US tests ICBM interceptor for the first time

Posted on 1 Jun 2017 by Michael Cruickshank

The United States has successfully tested for the first time a system designed to defend the country against intercontinental ballistic missiles (ICBMs).

A mock ICBM was launched from the Marshall Islands and flew over thousands of kilometers towards the US mainland before being intercepted mid-flight by another missile fired from the US Air Force base in Vandenberg, California.

Over the course of the flight, the test ICBM was tracked and targeted by the massive floating ‘Sea-Based X-band radar’, positioned in the Pacific Ocean.

By all accounts, the test was a complete success, with the interceptor directly colliding with and destroying the mock rocket.

If the missile had contained a nuclear warhead, this would have been destroyed in the collision without a nuclear detonation occurring.

The system itself, called the Ground-based Midcourse Defense (GMD), has been under development for more than two decades, and after billions of dollars of investment is nearing operational capacity.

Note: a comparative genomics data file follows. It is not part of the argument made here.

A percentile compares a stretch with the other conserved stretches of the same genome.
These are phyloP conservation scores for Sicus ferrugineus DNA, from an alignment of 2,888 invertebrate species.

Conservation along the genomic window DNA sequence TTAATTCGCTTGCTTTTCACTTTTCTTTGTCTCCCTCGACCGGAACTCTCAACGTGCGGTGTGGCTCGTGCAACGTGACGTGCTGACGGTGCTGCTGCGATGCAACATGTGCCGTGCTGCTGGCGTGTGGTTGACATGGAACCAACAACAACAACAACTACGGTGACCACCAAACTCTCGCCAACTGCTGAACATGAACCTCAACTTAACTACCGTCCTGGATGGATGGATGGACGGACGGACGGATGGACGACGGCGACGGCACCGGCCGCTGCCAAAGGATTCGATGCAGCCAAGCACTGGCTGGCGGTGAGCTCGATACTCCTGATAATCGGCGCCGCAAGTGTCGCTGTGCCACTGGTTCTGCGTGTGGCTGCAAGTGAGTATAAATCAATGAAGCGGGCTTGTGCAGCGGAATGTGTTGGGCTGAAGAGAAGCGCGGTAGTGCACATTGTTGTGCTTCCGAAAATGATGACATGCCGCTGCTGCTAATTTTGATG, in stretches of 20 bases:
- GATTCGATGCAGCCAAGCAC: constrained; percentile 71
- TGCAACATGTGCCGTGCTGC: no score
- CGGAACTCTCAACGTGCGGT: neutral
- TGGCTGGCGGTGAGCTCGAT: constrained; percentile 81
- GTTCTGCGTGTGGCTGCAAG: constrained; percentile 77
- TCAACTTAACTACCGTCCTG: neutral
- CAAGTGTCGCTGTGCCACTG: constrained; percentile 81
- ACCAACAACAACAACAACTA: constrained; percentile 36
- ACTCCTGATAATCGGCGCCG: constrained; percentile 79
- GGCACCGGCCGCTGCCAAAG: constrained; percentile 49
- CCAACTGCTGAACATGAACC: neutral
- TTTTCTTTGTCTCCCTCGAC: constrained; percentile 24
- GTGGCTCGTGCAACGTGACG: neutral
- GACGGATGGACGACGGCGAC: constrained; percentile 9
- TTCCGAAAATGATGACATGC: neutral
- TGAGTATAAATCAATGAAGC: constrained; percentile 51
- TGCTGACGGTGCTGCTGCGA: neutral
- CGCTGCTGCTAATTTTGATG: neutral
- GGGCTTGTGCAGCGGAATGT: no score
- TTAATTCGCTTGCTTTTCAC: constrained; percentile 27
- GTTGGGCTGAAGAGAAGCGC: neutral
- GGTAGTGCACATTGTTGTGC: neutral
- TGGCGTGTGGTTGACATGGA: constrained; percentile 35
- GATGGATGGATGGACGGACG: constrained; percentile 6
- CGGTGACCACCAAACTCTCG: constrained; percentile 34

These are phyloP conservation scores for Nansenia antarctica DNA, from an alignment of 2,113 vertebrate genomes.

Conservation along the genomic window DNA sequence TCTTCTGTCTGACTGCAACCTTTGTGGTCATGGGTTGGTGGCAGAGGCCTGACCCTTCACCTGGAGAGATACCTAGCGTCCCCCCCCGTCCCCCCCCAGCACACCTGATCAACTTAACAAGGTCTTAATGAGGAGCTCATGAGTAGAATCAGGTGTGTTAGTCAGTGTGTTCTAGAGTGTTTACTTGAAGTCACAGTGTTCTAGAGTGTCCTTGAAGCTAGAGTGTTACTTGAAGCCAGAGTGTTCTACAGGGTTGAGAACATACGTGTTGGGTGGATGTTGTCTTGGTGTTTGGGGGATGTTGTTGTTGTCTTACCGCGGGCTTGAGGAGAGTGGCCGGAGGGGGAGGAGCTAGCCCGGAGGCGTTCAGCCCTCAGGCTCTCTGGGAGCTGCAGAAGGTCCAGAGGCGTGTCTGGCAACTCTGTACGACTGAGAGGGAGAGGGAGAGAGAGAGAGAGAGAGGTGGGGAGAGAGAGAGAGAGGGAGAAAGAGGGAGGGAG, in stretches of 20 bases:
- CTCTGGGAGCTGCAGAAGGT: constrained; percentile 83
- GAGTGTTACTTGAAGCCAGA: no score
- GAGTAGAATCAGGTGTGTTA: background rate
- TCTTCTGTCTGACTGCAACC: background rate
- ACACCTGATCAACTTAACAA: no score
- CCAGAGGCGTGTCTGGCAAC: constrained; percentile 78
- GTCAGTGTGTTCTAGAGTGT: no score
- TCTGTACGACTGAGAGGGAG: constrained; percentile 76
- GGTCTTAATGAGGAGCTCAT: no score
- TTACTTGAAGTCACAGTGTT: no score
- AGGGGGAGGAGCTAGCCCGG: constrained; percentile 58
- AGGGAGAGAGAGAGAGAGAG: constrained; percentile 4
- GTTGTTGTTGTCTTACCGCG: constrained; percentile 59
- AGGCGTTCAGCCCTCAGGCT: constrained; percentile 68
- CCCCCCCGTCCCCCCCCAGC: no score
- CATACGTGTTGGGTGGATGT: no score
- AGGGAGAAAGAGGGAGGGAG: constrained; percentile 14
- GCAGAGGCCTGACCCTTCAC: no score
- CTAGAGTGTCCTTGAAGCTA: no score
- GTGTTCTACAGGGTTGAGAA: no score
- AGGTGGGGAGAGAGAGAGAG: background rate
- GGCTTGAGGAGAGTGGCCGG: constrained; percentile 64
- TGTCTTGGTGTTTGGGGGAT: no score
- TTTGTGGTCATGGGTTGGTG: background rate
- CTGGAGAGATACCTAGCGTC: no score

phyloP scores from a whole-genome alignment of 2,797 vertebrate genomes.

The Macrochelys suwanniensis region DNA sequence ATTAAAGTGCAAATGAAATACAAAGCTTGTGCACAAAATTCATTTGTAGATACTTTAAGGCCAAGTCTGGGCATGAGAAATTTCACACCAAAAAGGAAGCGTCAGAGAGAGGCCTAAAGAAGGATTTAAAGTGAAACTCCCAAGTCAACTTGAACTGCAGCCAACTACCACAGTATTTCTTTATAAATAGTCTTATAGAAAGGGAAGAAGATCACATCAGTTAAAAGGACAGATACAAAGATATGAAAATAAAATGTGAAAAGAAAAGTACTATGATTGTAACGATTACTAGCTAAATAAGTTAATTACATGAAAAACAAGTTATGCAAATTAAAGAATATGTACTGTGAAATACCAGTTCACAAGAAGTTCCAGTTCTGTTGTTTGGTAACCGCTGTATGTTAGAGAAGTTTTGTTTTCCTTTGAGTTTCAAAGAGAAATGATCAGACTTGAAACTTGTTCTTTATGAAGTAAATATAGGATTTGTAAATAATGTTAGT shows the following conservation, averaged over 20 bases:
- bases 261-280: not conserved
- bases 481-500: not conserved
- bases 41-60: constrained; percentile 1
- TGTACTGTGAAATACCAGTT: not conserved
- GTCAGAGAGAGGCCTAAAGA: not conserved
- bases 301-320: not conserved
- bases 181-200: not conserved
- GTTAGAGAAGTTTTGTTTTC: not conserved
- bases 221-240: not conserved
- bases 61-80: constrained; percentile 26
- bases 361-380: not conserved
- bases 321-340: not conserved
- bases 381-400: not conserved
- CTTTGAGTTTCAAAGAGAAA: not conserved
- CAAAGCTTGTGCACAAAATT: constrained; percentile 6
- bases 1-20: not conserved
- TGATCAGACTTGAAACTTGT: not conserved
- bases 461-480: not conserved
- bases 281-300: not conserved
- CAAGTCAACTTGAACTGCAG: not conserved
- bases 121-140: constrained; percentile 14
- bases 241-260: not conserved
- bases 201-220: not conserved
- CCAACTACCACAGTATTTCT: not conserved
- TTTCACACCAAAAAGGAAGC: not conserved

Once fully functional, the GMD will be able to intercept the kind of ICBMs which could be used to deliver nuclear weapons to the US.

“The intercept of a complex, threat-representative ICBM target is an incredible accomplishment for the GMD system and a critical milestone for this program,” said Missile Defense Agency director Vice Admiral Jim Syring.

“This system is vitally important to the defense of our homeland, and this test demonstrates that we have a capable, credible deterrent against a very real threat. I am incredibly proud of the warfighters who executed this test and who operate this system every day.”

This week’s test has been widely seen as a response to the accelerated missile and nuclear test program carried out by North Korea this year.

Missile defense still questionable

Despite this test, many questions remain regarding the viability and cost-effectiveness of ballistic missile defense.

Most notably, the system requires a vast number of advanced components to work perfectly together in unison in order for it to be functional. In a real world wartime scenario, such systems could face massive disruption.

As well, adversaries of the US are already developing a wide range of ways to avoid or counter the GMD and similar systems, through measures such as stealth projectiles, long range low-flying cruise missiles, and hypersonic glide vehicles.